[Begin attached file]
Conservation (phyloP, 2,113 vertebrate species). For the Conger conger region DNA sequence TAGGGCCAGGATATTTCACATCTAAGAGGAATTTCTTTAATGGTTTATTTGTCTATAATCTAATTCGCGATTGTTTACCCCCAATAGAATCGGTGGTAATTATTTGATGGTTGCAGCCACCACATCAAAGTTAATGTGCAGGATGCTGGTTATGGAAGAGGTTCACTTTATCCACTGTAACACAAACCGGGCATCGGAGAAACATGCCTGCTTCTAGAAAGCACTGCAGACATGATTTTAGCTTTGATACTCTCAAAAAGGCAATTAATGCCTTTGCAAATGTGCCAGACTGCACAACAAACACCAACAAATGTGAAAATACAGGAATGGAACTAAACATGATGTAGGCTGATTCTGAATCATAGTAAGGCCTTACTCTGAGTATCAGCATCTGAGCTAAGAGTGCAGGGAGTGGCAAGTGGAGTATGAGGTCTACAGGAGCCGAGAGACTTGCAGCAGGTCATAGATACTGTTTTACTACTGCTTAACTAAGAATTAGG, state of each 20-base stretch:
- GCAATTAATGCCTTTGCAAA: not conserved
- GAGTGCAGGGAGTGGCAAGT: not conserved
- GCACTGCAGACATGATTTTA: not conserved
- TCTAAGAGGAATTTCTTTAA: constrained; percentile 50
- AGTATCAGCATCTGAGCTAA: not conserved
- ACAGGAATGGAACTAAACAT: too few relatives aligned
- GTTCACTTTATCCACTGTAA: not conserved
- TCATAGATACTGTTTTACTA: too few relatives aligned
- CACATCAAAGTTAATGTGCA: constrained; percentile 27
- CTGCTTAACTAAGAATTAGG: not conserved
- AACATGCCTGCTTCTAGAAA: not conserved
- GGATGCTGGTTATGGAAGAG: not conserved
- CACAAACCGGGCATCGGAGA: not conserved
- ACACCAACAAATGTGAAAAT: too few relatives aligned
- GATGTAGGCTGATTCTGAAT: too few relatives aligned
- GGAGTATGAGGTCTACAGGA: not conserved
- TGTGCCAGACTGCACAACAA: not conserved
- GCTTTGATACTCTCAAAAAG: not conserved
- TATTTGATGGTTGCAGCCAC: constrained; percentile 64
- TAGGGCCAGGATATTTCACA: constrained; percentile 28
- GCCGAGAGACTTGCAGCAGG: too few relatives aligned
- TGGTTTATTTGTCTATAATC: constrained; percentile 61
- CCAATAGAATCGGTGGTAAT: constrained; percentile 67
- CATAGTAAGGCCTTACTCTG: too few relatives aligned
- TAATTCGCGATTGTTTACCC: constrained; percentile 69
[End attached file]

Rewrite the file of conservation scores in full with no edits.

Conservation (phyloP, 2,113 vertebrate species). For the Conger conger region DNA sequence TAGGGCCAGGATATTTCACATCTAAGAGGAATTTCTTTAATGGTTTATTTGTCTATAATCTAATTCGCGATTGTTTACCCCCAATAGAATCGGTGGTAATTATTTGATGGTTGCAGCCACCACATCAAAGTTAATGTGCAGGATGCTGGTTATGGAAGAGGTTCACTTTATCCACTGTAACACAAACCGGGCATCGGAGAAACATGCCTGCTTCTAGAAAGCACTGCAGACATGATTTTAGCTTTGATACTCTCAAAAAGGCAATTAATGCCTTTGCAAATGTGCCAGACTGCACAACAAACACCAACAAATGTGAAAATACAGGAATGGAACTAAACATGATGTAGGCTGATTCTGAATCATAGTAAGGCCTTACTCTGAGTATCAGCATCTGAGCTAAGAGTGCAGGGAGTGGCAAGTGGAGTATGAGGTCTACAGGAGCCGAGAGACTTGCAGCAGGTCATAGATACTGTTTTACTACTGCTTAACTAAGAATTAGG, state of each 20-base stretch:
- GCAATTAATGCCTTTGCAAA: not conserved
- GAGTGCAGGGAGTGGCAAGT: not conserved
- GCACTGCAGACATGATTTTA: not conserved
- TCTAAGAGGAATTTCTTTAA: constrained; percentile 50
- AGTATCAGCATCTGAGCTAA: not conserved
- ACAGGAATGGAACTAAACAT: too few relatives aligned
- GTTCACTTTATCCACTGTAA: not conserved
- TCATAGATACTGTTTTACTA: too few relatives aligned
- CACATCAAAGTTAATGTGCA: constrained; percentile 27
- CTGCTTAACTAAGAATTAGG: not conserved
- AACATGCCTGCTTCTAGAAA: not conserved
- GGATGCTGGTTATGGAAGAG: not conserved
- CACAAACCGGGCATCGGAGA: not conserved
- ACACCAACAAATGTGAAAAT: too few relatives aligned
- GATGTAGGCTGATTCTGAAT: too few relatives aligned
- GGAGTATGAGGTCTACAGGA: not conserved
- TGTGCCAGACTGCACAACAA: not conserved
- GCTTTGATACTCTCAAAAAG: not conserved
- TATTTGATGGTTGCAGCCAC: constrained; percentile 64
- TAGGGCCAGGATATTTCACA: constrained; percentile 28
- GCCGAGAGACTTGCAGCAGG: too few relatives aligned
- TGGTTTATTTGTCTATAATC: constrained; percentile 61
- CCAATAGAATCGGTGGTAAT: constrained; percentile 67
- CATAGTAAGGCCTTACTCTG: too few relatives aligned
- TAATTCGCGATTGTTTACCC: constrained; percentile 69